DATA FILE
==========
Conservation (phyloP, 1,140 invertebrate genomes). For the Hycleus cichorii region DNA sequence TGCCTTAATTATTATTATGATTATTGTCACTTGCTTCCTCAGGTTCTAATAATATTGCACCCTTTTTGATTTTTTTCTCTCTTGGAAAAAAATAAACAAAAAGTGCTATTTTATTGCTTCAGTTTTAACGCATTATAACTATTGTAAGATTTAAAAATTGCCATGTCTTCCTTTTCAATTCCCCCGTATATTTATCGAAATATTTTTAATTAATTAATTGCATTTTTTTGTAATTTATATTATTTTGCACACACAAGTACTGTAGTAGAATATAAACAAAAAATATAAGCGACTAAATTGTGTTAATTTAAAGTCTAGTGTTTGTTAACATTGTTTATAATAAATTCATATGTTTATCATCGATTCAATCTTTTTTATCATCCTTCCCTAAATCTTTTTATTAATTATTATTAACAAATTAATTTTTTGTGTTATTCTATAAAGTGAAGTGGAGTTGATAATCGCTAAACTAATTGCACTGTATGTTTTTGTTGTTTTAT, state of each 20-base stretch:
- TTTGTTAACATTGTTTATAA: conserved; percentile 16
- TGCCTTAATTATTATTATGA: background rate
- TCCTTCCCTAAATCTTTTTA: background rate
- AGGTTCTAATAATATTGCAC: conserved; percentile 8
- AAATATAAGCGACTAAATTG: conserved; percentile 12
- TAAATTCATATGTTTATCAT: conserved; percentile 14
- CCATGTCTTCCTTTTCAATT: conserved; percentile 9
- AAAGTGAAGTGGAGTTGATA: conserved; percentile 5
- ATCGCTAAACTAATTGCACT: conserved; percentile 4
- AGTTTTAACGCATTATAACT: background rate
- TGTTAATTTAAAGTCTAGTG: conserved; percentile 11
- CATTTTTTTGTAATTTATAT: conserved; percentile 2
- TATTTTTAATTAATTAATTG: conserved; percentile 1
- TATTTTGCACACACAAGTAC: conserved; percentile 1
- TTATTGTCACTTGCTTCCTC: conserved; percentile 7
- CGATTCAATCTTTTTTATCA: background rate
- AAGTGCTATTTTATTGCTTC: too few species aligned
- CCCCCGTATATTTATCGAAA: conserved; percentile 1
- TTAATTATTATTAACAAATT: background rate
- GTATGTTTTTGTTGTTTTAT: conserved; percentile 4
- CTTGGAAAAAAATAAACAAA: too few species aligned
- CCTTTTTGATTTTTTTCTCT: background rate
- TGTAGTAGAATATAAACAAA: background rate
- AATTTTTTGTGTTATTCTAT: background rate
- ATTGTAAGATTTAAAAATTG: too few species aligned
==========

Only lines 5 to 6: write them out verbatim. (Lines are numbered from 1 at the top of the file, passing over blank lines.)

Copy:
- AGGTTCTAATAATATTGCAC: conserved; percentile 8
- AAATATAAGCGACTAAATTG: conserved; percentile 12